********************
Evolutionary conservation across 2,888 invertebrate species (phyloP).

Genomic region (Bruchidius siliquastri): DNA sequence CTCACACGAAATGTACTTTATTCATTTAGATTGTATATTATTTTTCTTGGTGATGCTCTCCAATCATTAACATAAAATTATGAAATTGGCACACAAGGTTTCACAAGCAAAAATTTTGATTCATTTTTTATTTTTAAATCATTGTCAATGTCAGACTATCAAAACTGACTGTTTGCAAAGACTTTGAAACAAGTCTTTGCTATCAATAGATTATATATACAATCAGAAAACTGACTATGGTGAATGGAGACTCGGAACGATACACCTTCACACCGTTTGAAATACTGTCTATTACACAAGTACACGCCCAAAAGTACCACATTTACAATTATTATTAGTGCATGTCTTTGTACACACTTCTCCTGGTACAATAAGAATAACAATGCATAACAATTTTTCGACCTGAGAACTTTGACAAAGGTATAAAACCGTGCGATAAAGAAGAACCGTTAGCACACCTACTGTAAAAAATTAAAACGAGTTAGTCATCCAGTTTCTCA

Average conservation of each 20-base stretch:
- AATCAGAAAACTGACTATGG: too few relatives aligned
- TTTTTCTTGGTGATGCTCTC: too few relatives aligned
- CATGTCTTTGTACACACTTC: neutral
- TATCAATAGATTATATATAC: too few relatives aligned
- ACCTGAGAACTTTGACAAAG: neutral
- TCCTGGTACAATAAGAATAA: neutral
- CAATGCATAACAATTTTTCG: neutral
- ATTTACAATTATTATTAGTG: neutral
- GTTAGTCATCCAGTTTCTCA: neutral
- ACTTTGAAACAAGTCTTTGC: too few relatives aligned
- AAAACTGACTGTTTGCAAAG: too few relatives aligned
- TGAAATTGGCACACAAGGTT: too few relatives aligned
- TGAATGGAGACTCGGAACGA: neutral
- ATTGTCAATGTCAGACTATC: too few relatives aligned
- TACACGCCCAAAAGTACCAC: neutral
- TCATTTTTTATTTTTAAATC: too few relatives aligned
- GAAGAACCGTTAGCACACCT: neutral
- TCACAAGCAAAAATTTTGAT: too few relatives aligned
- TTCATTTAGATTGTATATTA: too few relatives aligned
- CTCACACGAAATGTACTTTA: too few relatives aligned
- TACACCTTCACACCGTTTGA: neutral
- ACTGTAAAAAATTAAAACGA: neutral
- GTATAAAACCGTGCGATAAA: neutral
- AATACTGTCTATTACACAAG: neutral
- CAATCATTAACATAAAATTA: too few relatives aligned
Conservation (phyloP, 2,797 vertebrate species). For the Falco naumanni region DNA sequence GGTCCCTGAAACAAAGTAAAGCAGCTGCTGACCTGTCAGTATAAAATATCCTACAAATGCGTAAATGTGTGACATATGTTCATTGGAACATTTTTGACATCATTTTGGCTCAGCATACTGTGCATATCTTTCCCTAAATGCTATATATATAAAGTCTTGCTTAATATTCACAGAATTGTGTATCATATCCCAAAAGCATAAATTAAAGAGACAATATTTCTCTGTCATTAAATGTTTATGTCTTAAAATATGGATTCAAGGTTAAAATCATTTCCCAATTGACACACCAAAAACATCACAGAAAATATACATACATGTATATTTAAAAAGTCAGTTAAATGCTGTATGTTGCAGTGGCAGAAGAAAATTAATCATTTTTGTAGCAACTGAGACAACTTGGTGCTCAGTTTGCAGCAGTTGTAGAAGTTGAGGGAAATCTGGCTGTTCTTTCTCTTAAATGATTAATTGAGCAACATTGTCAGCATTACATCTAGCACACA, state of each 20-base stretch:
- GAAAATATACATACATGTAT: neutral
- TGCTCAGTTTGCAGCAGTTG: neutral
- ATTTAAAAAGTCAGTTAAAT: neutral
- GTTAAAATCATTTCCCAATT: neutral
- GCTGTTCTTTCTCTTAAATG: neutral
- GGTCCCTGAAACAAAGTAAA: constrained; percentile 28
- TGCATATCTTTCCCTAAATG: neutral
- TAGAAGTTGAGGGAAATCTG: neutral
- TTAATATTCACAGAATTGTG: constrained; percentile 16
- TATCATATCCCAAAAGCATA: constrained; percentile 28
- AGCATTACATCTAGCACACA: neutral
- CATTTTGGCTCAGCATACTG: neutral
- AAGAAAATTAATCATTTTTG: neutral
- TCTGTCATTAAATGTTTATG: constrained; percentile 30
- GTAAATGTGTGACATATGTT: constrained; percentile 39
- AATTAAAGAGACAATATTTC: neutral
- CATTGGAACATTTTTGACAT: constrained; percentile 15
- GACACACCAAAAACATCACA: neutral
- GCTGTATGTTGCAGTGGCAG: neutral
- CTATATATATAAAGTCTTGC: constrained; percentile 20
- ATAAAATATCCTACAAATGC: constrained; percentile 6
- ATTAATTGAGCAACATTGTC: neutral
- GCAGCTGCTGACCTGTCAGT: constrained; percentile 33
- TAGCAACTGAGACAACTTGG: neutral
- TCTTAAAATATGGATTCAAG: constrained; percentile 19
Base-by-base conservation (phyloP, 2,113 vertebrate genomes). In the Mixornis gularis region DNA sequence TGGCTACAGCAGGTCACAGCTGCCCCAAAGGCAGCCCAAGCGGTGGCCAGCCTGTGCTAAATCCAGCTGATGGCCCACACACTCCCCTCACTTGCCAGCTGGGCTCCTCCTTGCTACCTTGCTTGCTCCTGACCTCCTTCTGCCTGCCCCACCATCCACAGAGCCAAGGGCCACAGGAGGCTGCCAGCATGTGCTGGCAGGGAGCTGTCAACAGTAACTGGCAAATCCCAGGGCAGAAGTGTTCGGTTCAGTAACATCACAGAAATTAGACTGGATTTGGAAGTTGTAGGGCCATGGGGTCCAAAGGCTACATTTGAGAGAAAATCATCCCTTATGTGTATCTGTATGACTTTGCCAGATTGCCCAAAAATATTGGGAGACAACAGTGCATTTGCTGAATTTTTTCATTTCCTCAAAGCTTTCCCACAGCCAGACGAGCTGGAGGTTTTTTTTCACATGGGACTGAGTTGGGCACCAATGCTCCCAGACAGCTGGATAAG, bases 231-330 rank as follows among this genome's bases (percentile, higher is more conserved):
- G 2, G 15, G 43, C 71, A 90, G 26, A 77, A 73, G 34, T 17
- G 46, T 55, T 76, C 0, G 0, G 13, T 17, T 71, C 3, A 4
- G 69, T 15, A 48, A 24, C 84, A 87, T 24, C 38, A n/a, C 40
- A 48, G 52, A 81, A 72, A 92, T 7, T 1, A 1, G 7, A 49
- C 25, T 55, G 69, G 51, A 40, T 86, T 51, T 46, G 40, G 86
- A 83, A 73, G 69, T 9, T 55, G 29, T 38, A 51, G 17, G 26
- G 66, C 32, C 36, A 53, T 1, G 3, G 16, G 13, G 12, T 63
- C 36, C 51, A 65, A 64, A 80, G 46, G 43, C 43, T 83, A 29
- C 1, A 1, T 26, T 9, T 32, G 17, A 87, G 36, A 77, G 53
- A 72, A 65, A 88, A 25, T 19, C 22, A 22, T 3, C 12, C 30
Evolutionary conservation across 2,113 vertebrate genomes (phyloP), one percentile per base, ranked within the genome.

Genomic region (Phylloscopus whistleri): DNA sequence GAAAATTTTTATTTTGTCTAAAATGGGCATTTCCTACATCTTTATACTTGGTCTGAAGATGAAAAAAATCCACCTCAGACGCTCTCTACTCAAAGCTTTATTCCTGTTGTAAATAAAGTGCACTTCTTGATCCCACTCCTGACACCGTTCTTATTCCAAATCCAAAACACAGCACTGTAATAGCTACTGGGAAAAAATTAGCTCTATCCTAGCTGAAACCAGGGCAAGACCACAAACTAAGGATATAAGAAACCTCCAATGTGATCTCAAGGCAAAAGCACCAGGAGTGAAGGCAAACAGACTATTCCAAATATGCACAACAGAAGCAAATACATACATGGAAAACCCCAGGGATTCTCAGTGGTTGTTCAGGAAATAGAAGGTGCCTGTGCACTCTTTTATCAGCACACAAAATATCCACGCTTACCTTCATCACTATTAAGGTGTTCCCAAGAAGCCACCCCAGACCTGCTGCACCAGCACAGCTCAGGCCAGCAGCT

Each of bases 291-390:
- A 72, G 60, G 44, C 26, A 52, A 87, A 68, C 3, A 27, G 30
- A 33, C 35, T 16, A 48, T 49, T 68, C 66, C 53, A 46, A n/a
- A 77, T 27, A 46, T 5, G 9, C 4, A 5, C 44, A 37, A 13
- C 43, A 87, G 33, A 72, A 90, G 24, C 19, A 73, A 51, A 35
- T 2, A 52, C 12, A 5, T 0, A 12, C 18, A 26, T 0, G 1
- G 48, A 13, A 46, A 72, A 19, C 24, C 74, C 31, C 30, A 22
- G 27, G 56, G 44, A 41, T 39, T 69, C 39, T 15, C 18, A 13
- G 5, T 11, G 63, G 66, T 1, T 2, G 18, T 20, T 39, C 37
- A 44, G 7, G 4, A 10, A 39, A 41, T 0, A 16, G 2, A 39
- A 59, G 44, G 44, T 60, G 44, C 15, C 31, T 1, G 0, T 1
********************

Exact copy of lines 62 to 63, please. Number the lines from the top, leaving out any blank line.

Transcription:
- G 66, C 32, C 36, A 53, T 1, G 3, G 16, G 13, G 12, T 63
- C 36, C 51, A 65, A 64, A 80, G 46, G 43, C 43, T 83, A 29